Audrey
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Old 01-02-2010, 02:17 PM   #5
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Quote:
Originally Posted by Sowhatdoidonow View Post
Hello everyone?

I am starting over my investment approach in 2010 and will be pretty much reallocating my entire portfolio in the next few weeks. Over the past several months I opened a Fidelity self directed account and have moved all my holdings to it from a UBS managed account. I am reading the "Investors Manifesto" and now read this forum daily. So enough with brokers, I am trying to take charge of my investments and we will see how that goes so bear with me as I try to seek some advice.

My first question is has there been a poll or thread that actually shows what funds people hold based on their life situation. I am 46 and have been retired for 2 years. Three kids (12, 13 and 16) and a wonderful wife. I have lurked on the boards and have read books and have bought into the whole low expense passively managed fund approach. My wiring would say that I should have between 35% to 40% equities based on my sleep patterns in the fall of 2008. So with that as a background, what do you guys hold given similar backgrounds. I know this is a Vanguard groupie forum. If I would have known I would have opened a Vanguard account versus Fidelity, but I assume I can buy Vanguard just as easily at Fidelity even though there "free" suggestions lean toward PEMCO and Fidelity on the bond side and index funds on the equity side.

Sorry for rambling but is there a place on the boards that people have discussed there life situation and therefore here are the allocations and funds I hold. I know its personal and individual but I am just looking for a starting point based on the collective experience here. I trust you guys more than my broker if for no other reason than I think you not getting a slice of the pie (I think?).

Sam
You might also try the Asset Allocation tutorial thread. This won't so much tell you what allocation other people have, as give you some tools to decide on what allocation is appropriate for you, given your life circumstances, risk tolerance and so on.
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Old 01-02-2010, 02:17 PM   #6
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I am unaware of a poll or thread where people listed their asset allocations. There is the AA tutorial thread: Asset allocation tutorial? but I don't think that is exactly what you wanted. Over on Bogleheads, folks list asset allocations all the time but not all in one place: Bogleheads :: View Forum - Investing - Help with Personal Investments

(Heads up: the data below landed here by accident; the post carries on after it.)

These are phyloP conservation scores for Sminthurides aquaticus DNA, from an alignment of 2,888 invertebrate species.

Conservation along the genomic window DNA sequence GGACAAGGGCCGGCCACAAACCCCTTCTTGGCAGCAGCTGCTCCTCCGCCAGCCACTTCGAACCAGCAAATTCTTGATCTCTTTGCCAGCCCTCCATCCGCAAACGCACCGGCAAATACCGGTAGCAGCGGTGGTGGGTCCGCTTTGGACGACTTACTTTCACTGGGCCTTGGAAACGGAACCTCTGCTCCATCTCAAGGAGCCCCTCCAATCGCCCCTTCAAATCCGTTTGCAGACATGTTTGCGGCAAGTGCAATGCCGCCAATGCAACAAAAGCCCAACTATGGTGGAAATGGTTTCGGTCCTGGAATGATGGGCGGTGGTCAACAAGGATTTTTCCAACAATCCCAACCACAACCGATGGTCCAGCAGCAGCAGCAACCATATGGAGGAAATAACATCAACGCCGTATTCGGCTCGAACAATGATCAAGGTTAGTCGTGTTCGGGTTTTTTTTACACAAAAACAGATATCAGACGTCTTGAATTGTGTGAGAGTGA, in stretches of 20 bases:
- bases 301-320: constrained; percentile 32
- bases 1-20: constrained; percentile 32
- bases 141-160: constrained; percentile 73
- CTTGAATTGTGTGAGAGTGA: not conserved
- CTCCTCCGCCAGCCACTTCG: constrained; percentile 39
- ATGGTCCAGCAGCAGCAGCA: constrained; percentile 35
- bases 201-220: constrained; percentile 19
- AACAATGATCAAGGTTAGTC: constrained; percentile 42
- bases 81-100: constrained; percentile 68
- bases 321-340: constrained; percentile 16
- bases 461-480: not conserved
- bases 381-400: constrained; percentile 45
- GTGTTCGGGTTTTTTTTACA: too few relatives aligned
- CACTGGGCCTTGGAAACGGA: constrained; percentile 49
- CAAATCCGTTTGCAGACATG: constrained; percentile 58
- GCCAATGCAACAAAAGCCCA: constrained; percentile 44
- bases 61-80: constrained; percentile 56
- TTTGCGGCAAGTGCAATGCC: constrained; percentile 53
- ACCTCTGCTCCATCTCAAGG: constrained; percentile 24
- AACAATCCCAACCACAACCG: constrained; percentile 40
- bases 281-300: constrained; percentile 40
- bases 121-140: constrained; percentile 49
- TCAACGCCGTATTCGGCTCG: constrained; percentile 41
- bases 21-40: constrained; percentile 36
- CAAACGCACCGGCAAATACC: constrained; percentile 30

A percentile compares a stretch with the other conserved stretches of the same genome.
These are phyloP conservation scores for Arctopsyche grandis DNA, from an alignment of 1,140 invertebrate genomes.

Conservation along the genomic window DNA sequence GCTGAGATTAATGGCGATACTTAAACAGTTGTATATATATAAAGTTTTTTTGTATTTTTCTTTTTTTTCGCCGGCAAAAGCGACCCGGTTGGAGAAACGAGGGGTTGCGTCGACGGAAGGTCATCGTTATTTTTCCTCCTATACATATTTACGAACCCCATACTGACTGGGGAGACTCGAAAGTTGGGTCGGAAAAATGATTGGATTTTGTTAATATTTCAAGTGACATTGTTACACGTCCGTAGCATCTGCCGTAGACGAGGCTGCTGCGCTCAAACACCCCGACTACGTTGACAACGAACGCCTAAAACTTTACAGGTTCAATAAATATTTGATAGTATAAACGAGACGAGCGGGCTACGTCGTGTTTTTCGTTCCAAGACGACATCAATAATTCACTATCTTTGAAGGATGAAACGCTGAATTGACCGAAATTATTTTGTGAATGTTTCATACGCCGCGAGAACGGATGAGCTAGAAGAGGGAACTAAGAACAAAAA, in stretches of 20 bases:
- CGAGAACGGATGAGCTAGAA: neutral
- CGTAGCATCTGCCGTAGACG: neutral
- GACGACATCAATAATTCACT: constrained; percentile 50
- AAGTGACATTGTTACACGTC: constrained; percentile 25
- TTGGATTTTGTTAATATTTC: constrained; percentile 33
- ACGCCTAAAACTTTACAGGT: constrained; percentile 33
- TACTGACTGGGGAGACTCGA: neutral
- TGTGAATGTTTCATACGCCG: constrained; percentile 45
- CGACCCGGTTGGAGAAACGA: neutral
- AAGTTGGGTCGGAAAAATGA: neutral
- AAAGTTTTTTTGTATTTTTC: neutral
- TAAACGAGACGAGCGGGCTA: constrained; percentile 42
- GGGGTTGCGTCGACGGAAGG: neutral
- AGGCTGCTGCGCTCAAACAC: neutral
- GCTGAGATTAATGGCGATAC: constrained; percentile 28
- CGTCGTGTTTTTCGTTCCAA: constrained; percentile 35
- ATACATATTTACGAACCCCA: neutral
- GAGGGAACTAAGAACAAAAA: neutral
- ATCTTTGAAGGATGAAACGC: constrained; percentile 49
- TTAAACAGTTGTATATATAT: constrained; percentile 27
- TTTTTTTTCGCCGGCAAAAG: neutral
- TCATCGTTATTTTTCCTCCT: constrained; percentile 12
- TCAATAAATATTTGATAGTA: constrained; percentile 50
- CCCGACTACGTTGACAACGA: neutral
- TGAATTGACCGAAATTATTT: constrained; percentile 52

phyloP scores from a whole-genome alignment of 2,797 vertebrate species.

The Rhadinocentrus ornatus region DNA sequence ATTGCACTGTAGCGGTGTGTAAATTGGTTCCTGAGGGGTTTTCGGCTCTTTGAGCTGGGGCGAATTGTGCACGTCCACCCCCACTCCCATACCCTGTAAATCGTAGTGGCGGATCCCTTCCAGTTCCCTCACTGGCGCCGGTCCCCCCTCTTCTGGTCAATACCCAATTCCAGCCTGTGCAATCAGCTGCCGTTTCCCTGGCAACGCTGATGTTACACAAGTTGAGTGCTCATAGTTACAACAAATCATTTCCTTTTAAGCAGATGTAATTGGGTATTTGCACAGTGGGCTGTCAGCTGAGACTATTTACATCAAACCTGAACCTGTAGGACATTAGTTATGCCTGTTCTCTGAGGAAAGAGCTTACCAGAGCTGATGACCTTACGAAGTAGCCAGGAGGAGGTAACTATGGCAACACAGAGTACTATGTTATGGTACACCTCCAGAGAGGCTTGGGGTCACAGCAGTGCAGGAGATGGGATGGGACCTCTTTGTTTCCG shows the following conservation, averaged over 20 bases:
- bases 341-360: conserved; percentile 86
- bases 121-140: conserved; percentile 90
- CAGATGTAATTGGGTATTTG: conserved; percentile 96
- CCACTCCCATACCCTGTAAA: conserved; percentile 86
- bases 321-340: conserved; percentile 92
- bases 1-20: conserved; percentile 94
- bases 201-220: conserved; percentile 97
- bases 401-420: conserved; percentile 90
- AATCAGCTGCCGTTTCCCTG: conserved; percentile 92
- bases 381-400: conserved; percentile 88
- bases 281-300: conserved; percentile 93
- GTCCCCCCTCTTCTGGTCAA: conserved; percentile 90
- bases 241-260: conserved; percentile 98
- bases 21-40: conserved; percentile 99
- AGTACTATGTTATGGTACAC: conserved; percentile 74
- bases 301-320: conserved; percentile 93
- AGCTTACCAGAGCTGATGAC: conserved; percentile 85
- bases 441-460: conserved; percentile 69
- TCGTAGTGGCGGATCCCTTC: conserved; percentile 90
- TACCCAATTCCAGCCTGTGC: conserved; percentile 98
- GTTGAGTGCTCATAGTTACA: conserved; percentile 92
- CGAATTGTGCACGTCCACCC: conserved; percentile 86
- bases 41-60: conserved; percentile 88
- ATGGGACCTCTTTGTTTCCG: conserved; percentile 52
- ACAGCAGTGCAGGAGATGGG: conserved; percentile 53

I don't think such a list would be useful to you. Every family and their finances are different. You listed characteristics that are rare: Retired in mid-40s with 3 teenagers.

Suppose I write that I am semi-retired (I work part-time, my spouse works full-time), have 2 teenagers and my asset allocation is 31% US stocks, 31% foreign equities, 31% fixed income and 7% commercial real estate. I like to have my equities to be half US, half foreign, half large cap, half small cap, half blend and half value. That is, I like a Fama&French inspired small-cap and value tilted portfolio. Is that info really helpful to you?

Have you read all the articles at FundAdvice.com - Home ? I think that would be good place to start along with some books. What books have you read?
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Old 01-03-2010, 09:24 AM   #7
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I pretty much follow the FundAdvice asset weightings, with just a few tweaks. I threw in real estate before they did, and I have energy also, and a little more emerging markets now.

I'm with Fidelity also. They list a lot of Vanguard funds, but you will be charged a fee each time you buy. Not too bad if you buy in big chunks. They don't have a fee when you sell, which is nice for withdrawals at least. Fees kind of discourage rebalancing as well. So I'd look for comparable no transaction fee funds. Or you can go with ETF's, which may have a lower "fee" for you, and are lower cost.

That said, I don't mind active funds and I maintain smaller accounts for DW and myself where the Vanguard minimums would too limiting for my smallest allocations. So look around at what's available at Fidelity.

I wouldn't hesitate to move to Vanguard just to avoid fees if you have your heart set on their index funds. I used to have accounts at both places, which is easy enough to manage via EFT's to a common checking account. Fidelity has a nice mySmart Cash checking account that can pull cash from your investment account for overdrafts or to maintain a minimum balance. And you can buy ETF's (or stocks) and mutual funds in the same account, which was why I switched from Vanguard to Fidelity in the first place. Not sure what Vanguard's account structure looks like now.